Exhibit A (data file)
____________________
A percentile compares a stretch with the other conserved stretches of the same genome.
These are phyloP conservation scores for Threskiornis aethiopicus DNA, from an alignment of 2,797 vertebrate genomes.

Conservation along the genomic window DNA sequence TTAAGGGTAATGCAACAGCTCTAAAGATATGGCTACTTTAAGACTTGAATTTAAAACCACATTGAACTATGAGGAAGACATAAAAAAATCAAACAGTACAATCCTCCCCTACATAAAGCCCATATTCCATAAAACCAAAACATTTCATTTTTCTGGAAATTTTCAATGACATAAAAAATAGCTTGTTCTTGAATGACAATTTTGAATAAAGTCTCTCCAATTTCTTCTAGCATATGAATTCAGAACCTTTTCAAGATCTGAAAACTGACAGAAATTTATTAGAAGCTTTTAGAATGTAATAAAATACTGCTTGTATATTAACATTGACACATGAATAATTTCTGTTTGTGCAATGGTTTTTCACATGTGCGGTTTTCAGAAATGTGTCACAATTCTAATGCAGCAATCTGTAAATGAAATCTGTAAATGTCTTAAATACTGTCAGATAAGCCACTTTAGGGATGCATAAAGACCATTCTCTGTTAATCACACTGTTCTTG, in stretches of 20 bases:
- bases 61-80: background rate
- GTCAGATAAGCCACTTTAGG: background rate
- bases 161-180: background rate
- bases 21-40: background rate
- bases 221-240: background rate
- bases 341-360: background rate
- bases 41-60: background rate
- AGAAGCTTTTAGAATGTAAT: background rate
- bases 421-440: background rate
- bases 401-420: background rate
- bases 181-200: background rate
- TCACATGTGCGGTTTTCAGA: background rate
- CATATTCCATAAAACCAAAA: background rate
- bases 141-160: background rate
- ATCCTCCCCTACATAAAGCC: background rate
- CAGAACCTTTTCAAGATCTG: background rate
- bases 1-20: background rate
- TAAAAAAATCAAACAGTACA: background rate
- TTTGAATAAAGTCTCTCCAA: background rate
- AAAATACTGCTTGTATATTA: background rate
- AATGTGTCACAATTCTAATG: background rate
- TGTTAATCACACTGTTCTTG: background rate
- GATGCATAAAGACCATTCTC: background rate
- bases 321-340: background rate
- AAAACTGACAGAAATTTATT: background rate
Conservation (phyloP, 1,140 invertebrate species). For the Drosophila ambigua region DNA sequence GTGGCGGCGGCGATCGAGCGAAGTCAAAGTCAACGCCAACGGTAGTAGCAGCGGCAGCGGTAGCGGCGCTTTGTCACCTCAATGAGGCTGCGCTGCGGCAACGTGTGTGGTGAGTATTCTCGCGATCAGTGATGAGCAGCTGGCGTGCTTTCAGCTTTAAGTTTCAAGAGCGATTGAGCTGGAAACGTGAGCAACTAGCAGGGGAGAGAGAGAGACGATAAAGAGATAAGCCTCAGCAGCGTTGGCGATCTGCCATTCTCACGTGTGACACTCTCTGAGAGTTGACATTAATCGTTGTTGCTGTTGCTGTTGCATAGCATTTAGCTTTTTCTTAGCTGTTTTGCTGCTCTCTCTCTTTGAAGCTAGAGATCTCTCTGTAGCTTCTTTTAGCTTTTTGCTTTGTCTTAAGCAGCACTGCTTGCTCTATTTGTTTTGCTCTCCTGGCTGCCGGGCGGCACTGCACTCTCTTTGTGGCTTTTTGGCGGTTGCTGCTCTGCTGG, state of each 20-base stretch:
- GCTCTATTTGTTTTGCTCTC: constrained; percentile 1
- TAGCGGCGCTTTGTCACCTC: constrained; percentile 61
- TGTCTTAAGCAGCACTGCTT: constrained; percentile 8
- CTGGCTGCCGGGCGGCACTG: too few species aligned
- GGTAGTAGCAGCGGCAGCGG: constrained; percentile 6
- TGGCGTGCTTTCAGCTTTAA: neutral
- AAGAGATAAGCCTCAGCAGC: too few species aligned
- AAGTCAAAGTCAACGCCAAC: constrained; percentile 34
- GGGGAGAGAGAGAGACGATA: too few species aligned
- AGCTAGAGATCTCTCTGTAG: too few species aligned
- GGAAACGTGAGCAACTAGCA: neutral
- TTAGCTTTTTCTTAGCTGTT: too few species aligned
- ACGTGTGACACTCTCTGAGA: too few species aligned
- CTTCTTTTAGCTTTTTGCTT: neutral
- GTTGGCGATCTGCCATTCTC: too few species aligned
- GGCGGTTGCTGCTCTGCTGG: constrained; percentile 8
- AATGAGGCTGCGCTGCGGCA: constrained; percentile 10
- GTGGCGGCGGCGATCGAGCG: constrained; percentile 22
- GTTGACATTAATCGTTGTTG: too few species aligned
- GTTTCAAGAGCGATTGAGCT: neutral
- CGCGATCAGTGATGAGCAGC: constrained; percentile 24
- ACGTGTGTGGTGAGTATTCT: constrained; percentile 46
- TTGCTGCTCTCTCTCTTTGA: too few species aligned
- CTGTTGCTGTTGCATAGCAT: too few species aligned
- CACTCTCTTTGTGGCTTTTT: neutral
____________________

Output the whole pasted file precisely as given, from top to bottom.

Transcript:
A percentile compares a stretch with the other conserved stretches of the same genome.
These are phyloP conservation scores for Threskiornis aethiopicus DNA, from an alignment of 2,797 vertebrate genomes.

Conservation along the genomic window DNA sequence TTAAGGGTAATGCAACAGCTCTAAAGATATGGCTACTTTAAGACTTGAATTTAAAACCACATTGAACTATGAGGAAGACATAAAAAAATCAAACAGTACAATCCTCCCCTACATAAAGCCCATATTCCATAAAACCAAAACATTTCATTTTTCTGGAAATTTTCAATGACATAAAAAATAGCTTGTTCTTGAATGACAATTTTGAATAAAGTCTCTCCAATTTCTTCTAGCATATGAATTCAGAACCTTTTCAAGATCTGAAAACTGACAGAAATTTATTAGAAGCTTTTAGAATGTAATAAAATACTGCTTGTATATTAACATTGACACATGAATAATTTCTGTTTGTGCAATGGTTTTTCACATGTGCGGTTTTCAGAAATGTGTCACAATTCTAATGCAGCAATCTGTAAATGAAATCTGTAAATGTCTTAAATACTGTCAGATAAGCCACTTTAGGGATGCATAAAGACCATTCTCTGTTAATCACACTGTTCTTG, in stretches of 20 bases:
- bases 61-80: background rate
- GTCAGATAAGCCACTTTAGG: background rate
- bases 161-180: background rate
- bases 21-40: background rate
- bases 221-240: background rate
- bases 341-360: background rate
- bases 41-60: background rate
- AGAAGCTTTTAGAATGTAAT: background rate
- bases 421-440: background rate
- bases 401-420: background rate
- bases 181-200: background rate
- TCACATGTGCGGTTTTCAGA: background rate
- CATATTCCATAAAACCAAAA: background rate
- bases 141-160: background rate
- ATCCTCCCCTACATAAAGCC: background rate
- CAGAACCTTTTCAAGATCTG: background rate
- bases 1-20: background rate
- TAAAAAAATCAAACAGTACA: background rate
- TTTGAATAAAGTCTCTCCAA: background rate
- AAAATACTGCTTGTATATTA: background rate
- AATGTGTCACAATTCTAATG: background rate
- TGTTAATCACACTGTTCTTG: background rate
- GATGCATAAAGACCATTCTC: background rate
- bases 321-340: background rate
- AAAACTGACAGAAATTTATT: background rate
Conservation (phyloP, 1,140 invertebrate species). For the Drosophila ambigua region DNA sequence GTGGCGGCGGCGATCGAGCGAAGTCAAAGTCAACGCCAACGGTAGTAGCAGCGGCAGCGGTAGCGGCGCTTTGTCACCTCAATGAGGCTGCGCTGCGGCAACGTGTGTGGTGAGTATTCTCGCGATCAGTGATGAGCAGCTGGCGTGCTTTCAGCTTTAAGTTTCAAGAGCGATTGAGCTGGAAACGTGAGCAACTAGCAGGGGAGAGAGAGAGACGATAAAGAGATAAGCCTCAGCAGCGTTGGCGATCTGCCATTCTCACGTGTGACACTCTCTGAGAGTTGACATTAATCGTTGTTGCTGTTGCTGTTGCATAGCATTTAGCTTTTTCTTAGCTGTTTTGCTGCTCTCTCTCTTTGAAGCTAGAGATCTCTCTGTAGCTTCTTTTAGCTTTTTGCTTTGTCTTAAGCAGCACTGCTTGCTCTATTTGTTTTGCTCTCCTGGCTGCCGGGCGGCACTGCACTCTCTTTGTGGCTTTTTGGCGGTTGCTGCTCTGCTGG, state of each 20-base stretch:
- GCTCTATTTGTTTTGCTCTC: constrained; percentile 1
- TAGCGGCGCTTTGTCACCTC: constrained; percentile 61
- TGTCTTAAGCAGCACTGCTT: constrained; percentile 8
- CTGGCTGCCGGGCGGCACTG: too few species aligned
- GGTAGTAGCAGCGGCAGCGG: constrained; percentile 6
- TGGCGTGCTTTCAGCTTTAA: neutral
- AAGAGATAAGCCTCAGCAGC: too few species aligned
- AAGTCAAAGTCAACGCCAAC: constrained; percentile 34
- GGGGAGAGAGAGAGACGATA: too few species aligned
- AGCTAGAGATCTCTCTGTAG: too few species aligned
- GGAAACGTGAGCAACTAGCA: neutral
- TTAGCTTTTTCTTAGCTGTT: too few species aligned
- ACGTGTGACACTCTCTGAGA: too few species aligned
- CTTCTTTTAGCTTTTTGCTT: neutral
- GTTGGCGATCTGCCATTCTC: too few species aligned
- GGCGGTTGCTGCTCTGCTGG: constrained; percentile 8
- AATGAGGCTGCGCTGCGGCA: constrained; percentile 10
- GTGGCGGCGGCGATCGAGCG: constrained; percentile 22
- GTTGACATTAATCGTTGTTG: too few species aligned
- GTTTCAAGAGCGATTGAGCT: neutral
- CGCGATCAGTGATGAGCAGC: constrained; percentile 24
- ACGTGTGTGGTGAGTATTCT: constrained; percentile 46
- TTGCTGCTCTCTCTCTTTGA: too few species aligned
- CTGTTGCTGTTGCATAGCAT: too few species aligned
- CACTCTCTTTGTGGCTTTTT: neutral